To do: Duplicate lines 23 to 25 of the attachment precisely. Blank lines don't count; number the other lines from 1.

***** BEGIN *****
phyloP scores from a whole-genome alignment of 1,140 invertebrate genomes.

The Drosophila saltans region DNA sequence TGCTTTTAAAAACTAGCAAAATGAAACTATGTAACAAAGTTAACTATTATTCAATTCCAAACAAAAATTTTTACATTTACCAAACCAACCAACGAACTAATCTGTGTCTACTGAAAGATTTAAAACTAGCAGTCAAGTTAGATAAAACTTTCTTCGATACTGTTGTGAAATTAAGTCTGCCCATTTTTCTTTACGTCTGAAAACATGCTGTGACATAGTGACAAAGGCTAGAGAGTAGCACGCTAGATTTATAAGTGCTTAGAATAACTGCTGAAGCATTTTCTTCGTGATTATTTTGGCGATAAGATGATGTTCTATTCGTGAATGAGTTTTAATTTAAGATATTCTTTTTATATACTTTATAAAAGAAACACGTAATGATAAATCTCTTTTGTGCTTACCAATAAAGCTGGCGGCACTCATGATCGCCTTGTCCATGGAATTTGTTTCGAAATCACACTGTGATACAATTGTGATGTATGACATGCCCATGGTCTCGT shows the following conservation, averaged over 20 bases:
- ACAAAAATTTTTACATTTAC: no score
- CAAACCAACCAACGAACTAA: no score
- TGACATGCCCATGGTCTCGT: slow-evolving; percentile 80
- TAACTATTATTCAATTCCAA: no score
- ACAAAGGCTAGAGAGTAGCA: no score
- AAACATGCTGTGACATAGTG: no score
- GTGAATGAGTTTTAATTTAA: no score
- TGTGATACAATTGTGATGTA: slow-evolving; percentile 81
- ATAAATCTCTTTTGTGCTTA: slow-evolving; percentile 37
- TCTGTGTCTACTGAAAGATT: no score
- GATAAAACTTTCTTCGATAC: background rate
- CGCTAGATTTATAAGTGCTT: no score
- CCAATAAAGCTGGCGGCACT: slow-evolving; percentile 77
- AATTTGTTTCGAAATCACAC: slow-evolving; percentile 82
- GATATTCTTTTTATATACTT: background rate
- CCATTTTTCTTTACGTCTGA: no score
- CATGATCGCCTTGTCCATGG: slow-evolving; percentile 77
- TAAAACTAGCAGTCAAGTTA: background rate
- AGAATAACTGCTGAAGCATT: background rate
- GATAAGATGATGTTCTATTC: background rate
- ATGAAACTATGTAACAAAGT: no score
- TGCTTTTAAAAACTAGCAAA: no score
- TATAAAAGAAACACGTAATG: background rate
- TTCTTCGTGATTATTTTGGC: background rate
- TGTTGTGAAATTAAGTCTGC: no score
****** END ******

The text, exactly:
- ATGAAACTATGTAACAAAGT: no score
- TGCTTTTAAAAACTAGCAAA: no score
- TATAAAAGAAACACGTAATG: background rate